To such contracts, a company's standard Terms of Service (ToS) apply, and by contracting with them, you agreed that those are part of the contract. Your initial contract did contain a clause that you pay for shipping, and your original total came out to X USD.
The Shipping turned out to be much more costly, possibly because Japan Post currently does only very limited shipping globally and other global carriers like UPS are more expensive.
Now, you have to read the ToS carefully, as it might contain a clause to adjust shipping prices. Most likely their ToS contains a clause to the effect that shipping prices are your responsibility in any case and that errors in shipping fees are to be paid by you. Then, you said they sent you an information mail that contained what could be seen as a re-negotiation of the contract, but it might also just be a notion about the adjusted shipping fees as required in the initial contract. Such clauses are generally legal.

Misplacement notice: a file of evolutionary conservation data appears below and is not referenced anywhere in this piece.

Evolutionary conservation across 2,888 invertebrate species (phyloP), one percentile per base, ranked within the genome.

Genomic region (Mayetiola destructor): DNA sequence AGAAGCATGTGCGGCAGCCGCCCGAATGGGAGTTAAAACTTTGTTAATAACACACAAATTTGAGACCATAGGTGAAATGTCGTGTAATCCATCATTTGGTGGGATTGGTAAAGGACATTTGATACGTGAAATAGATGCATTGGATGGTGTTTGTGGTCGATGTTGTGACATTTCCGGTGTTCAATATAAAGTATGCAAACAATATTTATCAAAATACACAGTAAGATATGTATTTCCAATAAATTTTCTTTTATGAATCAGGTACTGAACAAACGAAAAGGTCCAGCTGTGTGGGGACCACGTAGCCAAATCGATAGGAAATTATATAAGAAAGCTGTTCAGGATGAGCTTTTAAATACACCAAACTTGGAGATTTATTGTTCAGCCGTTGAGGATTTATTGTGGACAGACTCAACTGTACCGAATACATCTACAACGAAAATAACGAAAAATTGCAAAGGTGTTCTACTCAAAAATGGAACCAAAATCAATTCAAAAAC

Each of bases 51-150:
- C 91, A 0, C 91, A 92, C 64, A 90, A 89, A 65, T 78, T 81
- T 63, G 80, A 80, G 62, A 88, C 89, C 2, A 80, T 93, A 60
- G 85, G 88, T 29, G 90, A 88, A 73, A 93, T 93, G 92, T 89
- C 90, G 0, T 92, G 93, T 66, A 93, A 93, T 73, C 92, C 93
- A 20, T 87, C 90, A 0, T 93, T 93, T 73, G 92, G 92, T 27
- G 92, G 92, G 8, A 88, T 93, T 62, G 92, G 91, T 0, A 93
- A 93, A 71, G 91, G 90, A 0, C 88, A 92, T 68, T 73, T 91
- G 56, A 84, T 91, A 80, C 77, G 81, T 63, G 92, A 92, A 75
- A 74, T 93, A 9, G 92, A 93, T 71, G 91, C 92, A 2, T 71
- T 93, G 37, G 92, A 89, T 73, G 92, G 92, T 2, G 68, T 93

In either way, shipping and transport costs are usually not costs that the company can choose on its own, they are dictated on them by the transportation company, which can pretty much dictate prices in any way they want. Especially international shipping can be extremely volatile: Sending a normal letter to the US from Germany incurs lower fees than some large national letters. However, shipping fees from the US to Europe start at about 18 USD for uninsured parcels and very quickly go up to more than 100 USD for the same shipped item but a different class of parcel. If the carrier decides your shipment is in a different class of parcel than anticipated, then the shipping company can do nothing but ship in that category.
Did they adjust the bill on the box?
While the actual shipping fees are now higher, it is more likely they did not adjust the bill on the box, if the fee adjustment was due to the carrier's insistence in the outgoing station. In that case: Lucky you, because the customs office uses the declaration on the box as the basis for customs and import fees - for which you are solely responsible. These fees are based on the value of the contents plus the shipping fee! Yes, you pay customs and taxes on shipping internationally. In case they did adjust the declaration bill as is proper, you'll also get charged more for importing, depending on the customs and fee schedule.